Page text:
9. integration and how to incorporate the arts into lesson plans. Before entering the classroom and deciding which teaching artist to bring, she and the teacher discuss how best to integrate high-quality lessons. “We talk about the concepts, objectives and skills required to teach the lesson. Then we discuss ways to introduce these concepts and objectives academically and artistically so that the students will benefit from the lesson,” she said. “When partnering with a teaching artist, the teaching artist and the educator each bring specific skills to the table. Together, they work to create a lesson that is impactful and memorable for students,” she said. “Retention definitely is a key benefit to arts-integrated instruction. Another is developing an appreciation for the learning process and the value of learning.”

PHOTOS: 7-8. Local teachers make and share discoveries at a Crayola-creatED workshop held at the USF SarasotaManatee campus. 9. Denise DavisCotton facilitates the Crayola-creatED workshop.

- Rich Shopes

SARASOTAMANATEE.USF.EDU/RESEARCH 26


Creativity and Curricula

S

tarting in 2012, a group of 114 high school freshmen in New York City participated in a study designed to measure how effectively they could use the arts to learn about seemingly unrelated subjects, such as math. Their public school was intentionally selected for its diversity. Ninety percent of the students there were classified as non-white. Another 22 percent had a disability, and 61 percent received free or reduced lunches. The 114 students were part of a larger group of 231 freshmen included in the study, and they represented the treatment group. They would take all of their subject classes, including math, using an arts-integrated learning approach. The other students comprised the control group. Arts-integrated learning swaps lecture for activities like dance, music or painting as vehicles for delivering lessons. It is the primary focus of researcher Helene Robinson, an instructor II on the USF Sarasota-Manatee campus and the arts integration coordinator for the USF College of Education. Robinson’s study, “Voices from Diverse Freshman Students: How Arts Integration Impacted Their Learning,” was published in 2017 in the UC Irvine Journal for Learning Through the Arts. As part of their role, small teams of students within the arts integration treatment group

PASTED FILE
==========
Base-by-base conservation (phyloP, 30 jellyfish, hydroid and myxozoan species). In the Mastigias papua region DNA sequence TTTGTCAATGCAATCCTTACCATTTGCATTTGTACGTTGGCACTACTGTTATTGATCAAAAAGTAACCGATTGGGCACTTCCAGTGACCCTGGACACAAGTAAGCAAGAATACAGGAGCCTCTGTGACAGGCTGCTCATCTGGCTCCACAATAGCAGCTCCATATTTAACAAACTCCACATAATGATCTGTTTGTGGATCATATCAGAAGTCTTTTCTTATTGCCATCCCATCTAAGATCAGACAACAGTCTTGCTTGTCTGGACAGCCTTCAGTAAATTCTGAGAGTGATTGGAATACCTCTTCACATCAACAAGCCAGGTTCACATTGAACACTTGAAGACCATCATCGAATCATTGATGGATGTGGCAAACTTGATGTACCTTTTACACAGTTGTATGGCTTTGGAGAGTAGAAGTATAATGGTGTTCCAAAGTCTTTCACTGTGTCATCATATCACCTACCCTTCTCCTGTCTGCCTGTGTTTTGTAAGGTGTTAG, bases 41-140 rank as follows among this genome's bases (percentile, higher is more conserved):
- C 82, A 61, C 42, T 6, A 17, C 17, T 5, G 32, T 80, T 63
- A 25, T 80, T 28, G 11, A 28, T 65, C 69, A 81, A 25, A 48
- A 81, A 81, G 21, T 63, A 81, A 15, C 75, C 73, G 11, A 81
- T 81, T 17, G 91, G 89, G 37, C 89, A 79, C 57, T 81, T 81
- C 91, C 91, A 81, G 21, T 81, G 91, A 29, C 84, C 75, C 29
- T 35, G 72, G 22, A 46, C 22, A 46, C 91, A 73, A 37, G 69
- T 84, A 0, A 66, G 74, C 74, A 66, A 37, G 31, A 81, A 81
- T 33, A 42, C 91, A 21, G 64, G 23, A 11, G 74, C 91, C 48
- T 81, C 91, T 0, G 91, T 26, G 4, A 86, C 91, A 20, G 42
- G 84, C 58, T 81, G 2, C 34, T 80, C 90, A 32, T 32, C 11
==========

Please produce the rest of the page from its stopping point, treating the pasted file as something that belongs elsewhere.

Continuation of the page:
27 RESEARCH: USF SARASOTA-MANATEE CAMPUS

produced videos to explain algebra concepts and skills. Teachers encouraged them to be inventive and take chances. One team made a rap music video. Another opted for a poetry slam video. Results showed that teachers in the treatment group increased levels of instructional support and differentiated learning formats in their classroom when compared with teachers in the control group. Students in the treatment group outperformed control group students in each of the three subject areas in which arts-integrated teaching occurred – algebra, social studies and English. A post-study survey found that 82 percent of students were emotionally engaged with the projects. “I learned by the video that math is all about remembering,” one student said. “Also, in social studies, I learned that writing a song about history is actually beneficial. Even the play (in) English brought out my teamwork skills. … I learned that I can be very creative when I put my all into something. Also, I learned that even a boring topic can become very interesting to me.” Arts-integrated teaching has proven to be particularly effective among culturally diverse learners, who are more likely to represent underserved populations and vulnerable to low levels of self-efficacy, resilience and engagement. Robinson’s research supports the Kennedy Center Turnaround Arts public/private initiative, which was founded in 2011 by the President’s